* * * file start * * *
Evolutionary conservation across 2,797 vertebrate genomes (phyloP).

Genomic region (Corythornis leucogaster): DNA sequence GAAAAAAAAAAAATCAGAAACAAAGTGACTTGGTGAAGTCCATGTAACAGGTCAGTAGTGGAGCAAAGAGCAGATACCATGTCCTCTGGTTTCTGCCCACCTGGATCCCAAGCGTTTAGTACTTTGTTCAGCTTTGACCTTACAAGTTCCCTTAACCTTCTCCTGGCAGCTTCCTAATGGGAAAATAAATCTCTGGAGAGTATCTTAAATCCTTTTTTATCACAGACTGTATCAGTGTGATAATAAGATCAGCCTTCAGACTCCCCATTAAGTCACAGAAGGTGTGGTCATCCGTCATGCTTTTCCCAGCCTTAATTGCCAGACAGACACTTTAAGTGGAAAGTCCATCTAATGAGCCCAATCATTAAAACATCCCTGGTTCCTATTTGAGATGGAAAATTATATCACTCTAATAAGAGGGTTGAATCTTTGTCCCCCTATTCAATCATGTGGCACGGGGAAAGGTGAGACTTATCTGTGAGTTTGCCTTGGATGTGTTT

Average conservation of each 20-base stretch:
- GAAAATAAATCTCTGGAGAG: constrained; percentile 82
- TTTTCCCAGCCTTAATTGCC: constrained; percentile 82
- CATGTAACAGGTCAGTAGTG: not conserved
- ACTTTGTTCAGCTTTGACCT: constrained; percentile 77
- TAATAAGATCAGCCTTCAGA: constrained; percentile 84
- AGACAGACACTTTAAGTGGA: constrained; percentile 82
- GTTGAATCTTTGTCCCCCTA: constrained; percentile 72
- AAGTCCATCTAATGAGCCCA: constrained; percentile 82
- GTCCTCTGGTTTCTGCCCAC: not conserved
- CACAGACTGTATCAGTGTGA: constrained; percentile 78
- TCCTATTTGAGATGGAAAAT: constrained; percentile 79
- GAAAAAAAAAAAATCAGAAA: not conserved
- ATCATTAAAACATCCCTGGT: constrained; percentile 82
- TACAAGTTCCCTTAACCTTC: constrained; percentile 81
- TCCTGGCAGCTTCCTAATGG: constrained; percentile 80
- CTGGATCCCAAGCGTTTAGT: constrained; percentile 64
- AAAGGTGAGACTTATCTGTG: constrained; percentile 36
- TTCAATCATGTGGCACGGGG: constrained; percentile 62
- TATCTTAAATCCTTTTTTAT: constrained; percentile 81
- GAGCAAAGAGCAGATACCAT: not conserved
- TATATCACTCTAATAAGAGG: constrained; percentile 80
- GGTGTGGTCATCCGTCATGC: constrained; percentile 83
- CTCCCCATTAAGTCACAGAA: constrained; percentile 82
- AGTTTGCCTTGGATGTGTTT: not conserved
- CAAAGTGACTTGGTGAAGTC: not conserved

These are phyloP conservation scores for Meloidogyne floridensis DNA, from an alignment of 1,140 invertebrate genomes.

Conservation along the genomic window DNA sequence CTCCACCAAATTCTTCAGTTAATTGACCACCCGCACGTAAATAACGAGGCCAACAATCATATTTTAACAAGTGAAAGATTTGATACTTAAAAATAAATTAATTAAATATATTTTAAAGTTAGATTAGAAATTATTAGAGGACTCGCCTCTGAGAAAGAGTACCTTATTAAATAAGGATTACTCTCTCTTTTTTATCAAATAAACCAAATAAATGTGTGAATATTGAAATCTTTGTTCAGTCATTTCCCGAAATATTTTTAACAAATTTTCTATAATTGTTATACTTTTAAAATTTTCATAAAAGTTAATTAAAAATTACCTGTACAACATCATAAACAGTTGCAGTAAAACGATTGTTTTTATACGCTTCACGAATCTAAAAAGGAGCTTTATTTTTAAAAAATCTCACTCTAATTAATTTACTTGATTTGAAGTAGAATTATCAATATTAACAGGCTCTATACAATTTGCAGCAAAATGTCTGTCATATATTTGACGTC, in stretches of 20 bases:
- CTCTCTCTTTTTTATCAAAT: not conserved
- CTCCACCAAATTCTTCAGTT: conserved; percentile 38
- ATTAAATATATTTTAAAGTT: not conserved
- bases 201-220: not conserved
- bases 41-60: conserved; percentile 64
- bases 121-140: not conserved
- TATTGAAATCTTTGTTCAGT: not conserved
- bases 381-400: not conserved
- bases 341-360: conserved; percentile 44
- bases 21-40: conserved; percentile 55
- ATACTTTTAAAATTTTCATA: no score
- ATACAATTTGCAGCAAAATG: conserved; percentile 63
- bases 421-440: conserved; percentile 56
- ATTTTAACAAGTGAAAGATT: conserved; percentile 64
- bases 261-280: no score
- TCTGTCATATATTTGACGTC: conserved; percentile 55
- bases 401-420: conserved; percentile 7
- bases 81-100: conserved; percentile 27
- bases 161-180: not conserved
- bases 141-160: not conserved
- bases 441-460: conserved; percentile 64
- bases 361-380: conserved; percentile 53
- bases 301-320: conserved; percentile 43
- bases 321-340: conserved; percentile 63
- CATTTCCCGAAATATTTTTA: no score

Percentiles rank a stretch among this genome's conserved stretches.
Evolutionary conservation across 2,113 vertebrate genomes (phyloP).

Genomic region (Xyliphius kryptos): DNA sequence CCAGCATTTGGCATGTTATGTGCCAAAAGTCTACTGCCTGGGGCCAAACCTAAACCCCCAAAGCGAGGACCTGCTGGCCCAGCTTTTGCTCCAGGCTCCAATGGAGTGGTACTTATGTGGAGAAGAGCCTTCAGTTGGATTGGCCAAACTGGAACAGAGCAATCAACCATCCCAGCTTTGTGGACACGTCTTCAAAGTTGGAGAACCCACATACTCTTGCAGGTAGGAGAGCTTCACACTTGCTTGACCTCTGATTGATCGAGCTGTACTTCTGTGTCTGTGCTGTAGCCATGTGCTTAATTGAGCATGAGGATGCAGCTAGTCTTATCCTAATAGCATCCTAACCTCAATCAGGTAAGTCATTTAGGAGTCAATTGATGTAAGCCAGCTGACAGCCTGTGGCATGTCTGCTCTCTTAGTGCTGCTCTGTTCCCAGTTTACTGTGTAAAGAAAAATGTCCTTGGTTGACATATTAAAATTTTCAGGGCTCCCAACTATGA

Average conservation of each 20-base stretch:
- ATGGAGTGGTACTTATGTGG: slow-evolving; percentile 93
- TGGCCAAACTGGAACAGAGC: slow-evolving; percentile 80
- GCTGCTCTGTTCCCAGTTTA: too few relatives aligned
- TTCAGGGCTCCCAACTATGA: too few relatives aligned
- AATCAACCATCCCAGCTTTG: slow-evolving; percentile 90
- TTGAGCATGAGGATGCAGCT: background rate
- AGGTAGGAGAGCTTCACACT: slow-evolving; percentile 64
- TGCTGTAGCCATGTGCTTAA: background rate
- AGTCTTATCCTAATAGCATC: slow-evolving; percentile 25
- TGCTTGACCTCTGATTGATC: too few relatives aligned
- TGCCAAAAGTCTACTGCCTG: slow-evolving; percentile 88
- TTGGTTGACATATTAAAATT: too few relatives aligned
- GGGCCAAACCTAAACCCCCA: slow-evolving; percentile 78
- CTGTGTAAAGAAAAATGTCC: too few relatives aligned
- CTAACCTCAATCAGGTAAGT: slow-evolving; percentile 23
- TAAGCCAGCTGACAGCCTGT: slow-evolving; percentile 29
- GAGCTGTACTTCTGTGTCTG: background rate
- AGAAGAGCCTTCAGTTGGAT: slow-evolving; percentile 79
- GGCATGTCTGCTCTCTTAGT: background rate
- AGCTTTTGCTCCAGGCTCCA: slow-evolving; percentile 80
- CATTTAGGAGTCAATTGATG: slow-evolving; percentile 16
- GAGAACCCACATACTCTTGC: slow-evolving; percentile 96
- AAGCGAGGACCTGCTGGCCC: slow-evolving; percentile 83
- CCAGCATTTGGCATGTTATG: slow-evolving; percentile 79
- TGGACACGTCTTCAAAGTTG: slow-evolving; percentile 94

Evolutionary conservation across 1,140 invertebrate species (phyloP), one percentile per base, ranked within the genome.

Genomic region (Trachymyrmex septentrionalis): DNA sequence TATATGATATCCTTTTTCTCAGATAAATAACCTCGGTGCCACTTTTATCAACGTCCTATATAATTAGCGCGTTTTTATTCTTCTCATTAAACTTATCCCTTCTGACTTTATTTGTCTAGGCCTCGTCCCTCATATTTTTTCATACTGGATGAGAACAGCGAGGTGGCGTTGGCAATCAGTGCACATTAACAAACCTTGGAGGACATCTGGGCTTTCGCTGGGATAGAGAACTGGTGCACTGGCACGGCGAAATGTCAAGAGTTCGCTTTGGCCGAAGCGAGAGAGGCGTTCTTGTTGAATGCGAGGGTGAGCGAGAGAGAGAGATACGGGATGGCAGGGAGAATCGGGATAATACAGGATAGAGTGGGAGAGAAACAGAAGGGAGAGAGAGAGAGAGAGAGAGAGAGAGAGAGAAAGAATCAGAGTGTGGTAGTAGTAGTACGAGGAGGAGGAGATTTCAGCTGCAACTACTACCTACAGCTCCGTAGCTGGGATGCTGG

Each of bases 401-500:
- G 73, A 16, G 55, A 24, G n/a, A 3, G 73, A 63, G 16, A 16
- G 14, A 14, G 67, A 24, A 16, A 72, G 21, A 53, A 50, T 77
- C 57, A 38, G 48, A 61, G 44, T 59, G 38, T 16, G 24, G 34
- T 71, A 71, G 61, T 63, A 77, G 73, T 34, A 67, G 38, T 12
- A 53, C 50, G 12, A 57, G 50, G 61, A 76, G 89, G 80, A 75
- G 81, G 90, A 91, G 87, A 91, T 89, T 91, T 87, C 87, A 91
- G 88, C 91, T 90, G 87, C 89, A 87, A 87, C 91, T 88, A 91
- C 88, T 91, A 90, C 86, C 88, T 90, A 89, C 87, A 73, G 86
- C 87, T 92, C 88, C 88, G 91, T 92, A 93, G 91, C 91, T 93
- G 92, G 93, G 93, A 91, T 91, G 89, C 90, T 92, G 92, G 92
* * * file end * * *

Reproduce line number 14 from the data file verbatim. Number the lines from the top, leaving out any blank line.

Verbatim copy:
- TCCTATTTGAGATGGAAAAT: constrained; percentile 79